Heterosexual shame

PRFL

Registrant
It seems I’m getting in touch with some deep stuff here...
I’m starting to realize how deeply my heterosexual feelings and urges have been shamed.
It started with my mother who feminized me and emasculated me, thus shaming my masculinity. My older sisters took part in this as well, as it was all supposed to be playful teasing, a game, never mind that I didn’t want any of it.
Then I underwent systemic constant bullying by kids in school, the bullying was focused on the fact that I was feeling attracted to a girl, for which I was mocked and humiliated mercilessly.
I was molested by another boy around that time, thus adding a lot of confusion, and I couldn’t reconcile being heterosexual with having been molested, because it happened several times and I got to the point of looking for it.
This is in the cultural context of women asserting themselves and voicing their hurts around men, and I got the message “men are pigs”
Then on to counselors that could not see past the “gay” label and didn’t take my early heterosexual feelings seriously enough to affirm them. They couldn’t understand the terror I felt around asserting myself when it comes to heterosexuality.
I did get a chance in my 30s but I had no clue on relationships, so I failed 3 of them, and the last girlfriend broke up with me and got married to somebody else that she had just met a month before, thus reinforcing the message that I was unworthy and undesirable and inadequate.
Today, after grieving my partner’s death from cancer, I’m becoming aware of emerging heterosexual feelings. I started noticing women walking around in the park and thinking “I would like to...her”. It’s interesting that I can’t even say it or write it, because I feel so horrified, because having such specific sexual thoughts means that I’m objectifying women.
It doesn’t help that I’m getting my counseling at a center focused on sexual assault survivors and victms, so it feels extremely inappropriate to me to even discussing these heterosexual feelings when there are women clients that have been hurt by men. It feels like if I was one of them, which I’m not.
I wish I could muster the courage to talk to my T about explicit sexual matters. For example (POSSIBLE TRIGGER WARNING), normally I feel repelled by the sight of bare female breasts, but lately, I’m finding a small subset of breasts that seem very beautiful and I want to grab them. I feel like a pervert even mentioning this. I think the degree of terror I feel about mentioning stuff like this is quite telling. Somewhere I got the message that “I’ll get in trouble” for talking like this.
It burns me that something so natural like having sexual desires for women have been so thoroughly, systematically humiliated, belittled and discounted that I feel extremely ashamed for even thinking these thoughts. But I can always have a man use me sexually and that’s perfectly OK and encouraged, never mind that’s not congruent with my identity. My identity is not gay. It is not bi. It is not “fluid”. No. Hell no. Nothing wrong with that, but I can’t identify with any of that. Sadly, there was so much shaming around heterosexuality that getting in touch and reclaiming that part of myself is terrifying and almost re-traumatizing.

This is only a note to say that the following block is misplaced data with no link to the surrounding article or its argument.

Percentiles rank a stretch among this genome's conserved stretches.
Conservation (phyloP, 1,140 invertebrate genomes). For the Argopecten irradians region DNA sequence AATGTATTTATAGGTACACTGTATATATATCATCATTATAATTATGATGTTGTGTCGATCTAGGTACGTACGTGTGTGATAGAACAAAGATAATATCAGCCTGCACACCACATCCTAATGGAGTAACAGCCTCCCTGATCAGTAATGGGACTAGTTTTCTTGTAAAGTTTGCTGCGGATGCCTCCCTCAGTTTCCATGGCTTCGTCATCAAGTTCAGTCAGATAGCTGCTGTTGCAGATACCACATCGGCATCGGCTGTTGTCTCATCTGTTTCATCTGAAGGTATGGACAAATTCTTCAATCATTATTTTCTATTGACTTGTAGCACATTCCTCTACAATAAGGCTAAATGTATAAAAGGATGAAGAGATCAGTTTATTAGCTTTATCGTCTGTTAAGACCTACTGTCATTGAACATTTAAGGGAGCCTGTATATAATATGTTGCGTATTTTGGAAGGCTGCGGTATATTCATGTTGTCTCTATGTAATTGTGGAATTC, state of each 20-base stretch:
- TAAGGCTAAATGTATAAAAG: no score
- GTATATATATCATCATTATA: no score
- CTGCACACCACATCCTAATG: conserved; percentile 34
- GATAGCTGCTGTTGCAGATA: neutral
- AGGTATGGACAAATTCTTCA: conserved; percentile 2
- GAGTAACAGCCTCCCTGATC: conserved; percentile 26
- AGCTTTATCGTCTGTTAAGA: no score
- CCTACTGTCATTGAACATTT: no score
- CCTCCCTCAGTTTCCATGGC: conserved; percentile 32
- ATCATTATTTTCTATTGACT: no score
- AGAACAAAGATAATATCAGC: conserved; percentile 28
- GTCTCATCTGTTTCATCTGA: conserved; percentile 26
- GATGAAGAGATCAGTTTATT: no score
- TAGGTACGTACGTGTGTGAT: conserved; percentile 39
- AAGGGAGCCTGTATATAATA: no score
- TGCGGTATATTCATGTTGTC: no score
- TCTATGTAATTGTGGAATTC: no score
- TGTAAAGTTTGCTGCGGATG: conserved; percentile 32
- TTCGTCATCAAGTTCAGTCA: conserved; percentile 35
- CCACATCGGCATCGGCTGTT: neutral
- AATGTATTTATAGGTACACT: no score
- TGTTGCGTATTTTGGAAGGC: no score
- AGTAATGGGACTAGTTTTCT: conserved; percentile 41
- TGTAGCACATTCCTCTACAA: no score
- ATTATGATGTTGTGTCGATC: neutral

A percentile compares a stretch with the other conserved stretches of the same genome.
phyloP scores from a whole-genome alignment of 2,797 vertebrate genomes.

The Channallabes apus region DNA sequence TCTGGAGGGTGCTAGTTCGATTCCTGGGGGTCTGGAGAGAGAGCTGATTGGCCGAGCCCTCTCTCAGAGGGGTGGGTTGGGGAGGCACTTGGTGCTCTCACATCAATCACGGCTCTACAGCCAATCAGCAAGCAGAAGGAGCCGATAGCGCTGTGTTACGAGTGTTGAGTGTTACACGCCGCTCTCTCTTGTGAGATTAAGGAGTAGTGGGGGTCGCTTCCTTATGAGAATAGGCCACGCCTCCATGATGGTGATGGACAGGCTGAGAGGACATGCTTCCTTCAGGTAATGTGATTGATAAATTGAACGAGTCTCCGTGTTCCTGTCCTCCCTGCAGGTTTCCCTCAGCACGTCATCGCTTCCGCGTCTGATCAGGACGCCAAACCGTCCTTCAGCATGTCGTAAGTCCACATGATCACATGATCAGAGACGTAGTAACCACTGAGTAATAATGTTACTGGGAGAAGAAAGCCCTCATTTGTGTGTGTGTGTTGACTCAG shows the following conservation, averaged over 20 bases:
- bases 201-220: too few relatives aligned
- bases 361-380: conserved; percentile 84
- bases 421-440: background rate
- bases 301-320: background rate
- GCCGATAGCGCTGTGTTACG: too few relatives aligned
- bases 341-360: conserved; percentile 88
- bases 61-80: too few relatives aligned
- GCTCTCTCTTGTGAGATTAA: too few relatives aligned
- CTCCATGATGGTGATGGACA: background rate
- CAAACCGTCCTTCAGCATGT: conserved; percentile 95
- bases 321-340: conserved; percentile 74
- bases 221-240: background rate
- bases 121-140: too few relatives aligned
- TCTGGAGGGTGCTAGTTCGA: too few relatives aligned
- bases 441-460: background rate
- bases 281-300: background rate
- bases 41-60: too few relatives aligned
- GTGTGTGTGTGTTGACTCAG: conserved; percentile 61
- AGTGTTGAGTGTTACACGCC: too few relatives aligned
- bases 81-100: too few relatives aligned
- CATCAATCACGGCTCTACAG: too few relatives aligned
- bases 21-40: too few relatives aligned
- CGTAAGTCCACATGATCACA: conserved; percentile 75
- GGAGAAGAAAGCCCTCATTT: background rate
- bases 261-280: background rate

And yes, my apologies if this offends anybody. Which goes to reinforce my belief that heterosexuality is shameful and terrifying and will get me in trouble.
No wonder I’m so messed up!
 
Hey PRFL,

Thanks for sharing this!
No apologies necessary.
I think it’s great that you have connected so many dots and have brought so much understanding to your story and to the journey you are on.

I’m sorry that you were taking so off course by your childhood trauma. I would also put the systematic shaming and attempted deconstruction of someone’s sexual identity into the CSA catagory.
 

Healing light

Registrant
Hi

I don't reckon your post is offensive in anyway
You raise alot of very valid things I'm sure others can identify with
I'm coming at my response from a slightly different angle where sex , and sexual thoughts as a whole were made shameful. In my culture perhaps the only person you will talk about it with is siblings of the same gender , peers of the same gender I had little idea when I married my wife of what I was meant to do or behave like neither did she though past how a baby is made and that what she wanted a baby
My shame lies with wanting to be sexual and wanting to feels pleasure.
A deep shame
I'm trying to work threw
Keep talking and posting
Peace
HL
 

PRFL

Registrant
Thanks, SmartShaadow and Healing light.
I know, cognitively, that I’m not saying anything offensive.
My gut, on the other hand, is terrified and I think that’s very important to notice. I’m terrified to talk, verbalize and articulate heterosexual desires. The fear and terror in and of themselves seem to me that are more significant than the sexuality itself. Although very important, the shame/fear/terror makes the identity issues a lot worse.
I had no brothers to talk to. It happens that I see my T as a brother I wish I ever had, so this may be part of the trigger. He’s a lot younger than I am but in my mind, he’s the cool, more successful brother than I am.
When I was molested by another boy, we would talk about girls, explicitly so, while engaging in mutual MB (I can’t say that word, either). This was very confusing to me, as I couldn’t reconcile my healthy interest in girls to what we were doing.
No way I could talk with my dad about this stuff. He would be asking me how many girlfriends I had, not understanding that I had no clue on how to approach one and not knowing about my bullying or molestation, so he was puzzled why I didn’t engage in pursuit.